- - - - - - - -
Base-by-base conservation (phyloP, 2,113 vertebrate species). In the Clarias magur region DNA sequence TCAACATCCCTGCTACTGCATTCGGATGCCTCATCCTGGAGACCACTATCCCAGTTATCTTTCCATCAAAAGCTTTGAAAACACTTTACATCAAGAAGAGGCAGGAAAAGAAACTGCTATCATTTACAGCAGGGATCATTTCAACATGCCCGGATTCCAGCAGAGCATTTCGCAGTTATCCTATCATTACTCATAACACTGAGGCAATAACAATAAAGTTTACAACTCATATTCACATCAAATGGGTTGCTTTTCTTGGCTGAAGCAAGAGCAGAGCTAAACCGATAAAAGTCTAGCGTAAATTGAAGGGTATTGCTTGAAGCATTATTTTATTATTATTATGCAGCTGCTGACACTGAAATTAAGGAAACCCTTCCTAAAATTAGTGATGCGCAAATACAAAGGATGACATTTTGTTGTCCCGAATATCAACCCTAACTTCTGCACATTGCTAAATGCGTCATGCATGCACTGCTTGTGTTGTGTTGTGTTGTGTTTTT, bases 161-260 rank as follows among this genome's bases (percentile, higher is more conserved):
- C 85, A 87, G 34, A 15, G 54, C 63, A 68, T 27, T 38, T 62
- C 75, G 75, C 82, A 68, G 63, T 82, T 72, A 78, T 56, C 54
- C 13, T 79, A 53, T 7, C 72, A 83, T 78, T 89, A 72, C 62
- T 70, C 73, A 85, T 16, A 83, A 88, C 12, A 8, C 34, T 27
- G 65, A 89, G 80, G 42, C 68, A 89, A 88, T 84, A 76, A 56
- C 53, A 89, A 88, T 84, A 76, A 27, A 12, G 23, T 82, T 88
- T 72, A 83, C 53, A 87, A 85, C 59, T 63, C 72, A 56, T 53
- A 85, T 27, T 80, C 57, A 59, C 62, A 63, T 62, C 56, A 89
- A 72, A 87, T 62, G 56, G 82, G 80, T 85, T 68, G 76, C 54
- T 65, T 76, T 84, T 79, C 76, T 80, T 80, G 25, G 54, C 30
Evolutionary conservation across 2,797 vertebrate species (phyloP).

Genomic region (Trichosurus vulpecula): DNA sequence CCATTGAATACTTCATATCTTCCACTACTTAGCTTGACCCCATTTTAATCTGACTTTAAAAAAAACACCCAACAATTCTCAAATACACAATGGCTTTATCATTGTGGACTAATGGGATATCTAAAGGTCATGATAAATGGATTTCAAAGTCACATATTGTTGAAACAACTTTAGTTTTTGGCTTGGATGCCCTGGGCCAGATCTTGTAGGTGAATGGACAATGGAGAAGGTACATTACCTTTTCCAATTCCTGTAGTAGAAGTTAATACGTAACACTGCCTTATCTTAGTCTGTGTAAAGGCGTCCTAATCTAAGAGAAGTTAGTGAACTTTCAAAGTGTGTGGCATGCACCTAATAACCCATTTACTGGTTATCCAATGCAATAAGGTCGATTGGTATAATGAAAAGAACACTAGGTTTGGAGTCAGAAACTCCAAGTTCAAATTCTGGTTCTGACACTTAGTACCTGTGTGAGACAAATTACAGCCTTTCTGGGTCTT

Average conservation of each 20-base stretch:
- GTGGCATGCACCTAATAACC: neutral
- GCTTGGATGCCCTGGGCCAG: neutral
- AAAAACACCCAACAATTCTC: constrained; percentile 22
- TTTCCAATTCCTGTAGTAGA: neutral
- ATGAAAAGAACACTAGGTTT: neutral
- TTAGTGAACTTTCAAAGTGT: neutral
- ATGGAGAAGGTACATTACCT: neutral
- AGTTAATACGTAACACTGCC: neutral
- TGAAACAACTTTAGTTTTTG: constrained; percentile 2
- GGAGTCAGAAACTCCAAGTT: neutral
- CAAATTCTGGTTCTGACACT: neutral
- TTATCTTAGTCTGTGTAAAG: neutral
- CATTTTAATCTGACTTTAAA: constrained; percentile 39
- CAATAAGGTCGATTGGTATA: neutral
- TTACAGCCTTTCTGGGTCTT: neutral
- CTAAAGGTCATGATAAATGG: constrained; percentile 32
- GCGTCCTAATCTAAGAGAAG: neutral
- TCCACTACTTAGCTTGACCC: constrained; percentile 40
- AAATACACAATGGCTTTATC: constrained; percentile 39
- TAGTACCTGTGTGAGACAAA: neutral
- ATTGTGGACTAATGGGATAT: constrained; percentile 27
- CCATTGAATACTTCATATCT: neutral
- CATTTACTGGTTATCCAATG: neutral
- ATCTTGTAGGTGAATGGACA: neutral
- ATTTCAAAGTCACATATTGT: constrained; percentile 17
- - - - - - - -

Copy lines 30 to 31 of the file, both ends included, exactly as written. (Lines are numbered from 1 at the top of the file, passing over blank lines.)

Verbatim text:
- CTAAAGGTCATGATAAATGG: constrained; percentile 32
- GCGTCCTAATCTAAGAGAAG: neutral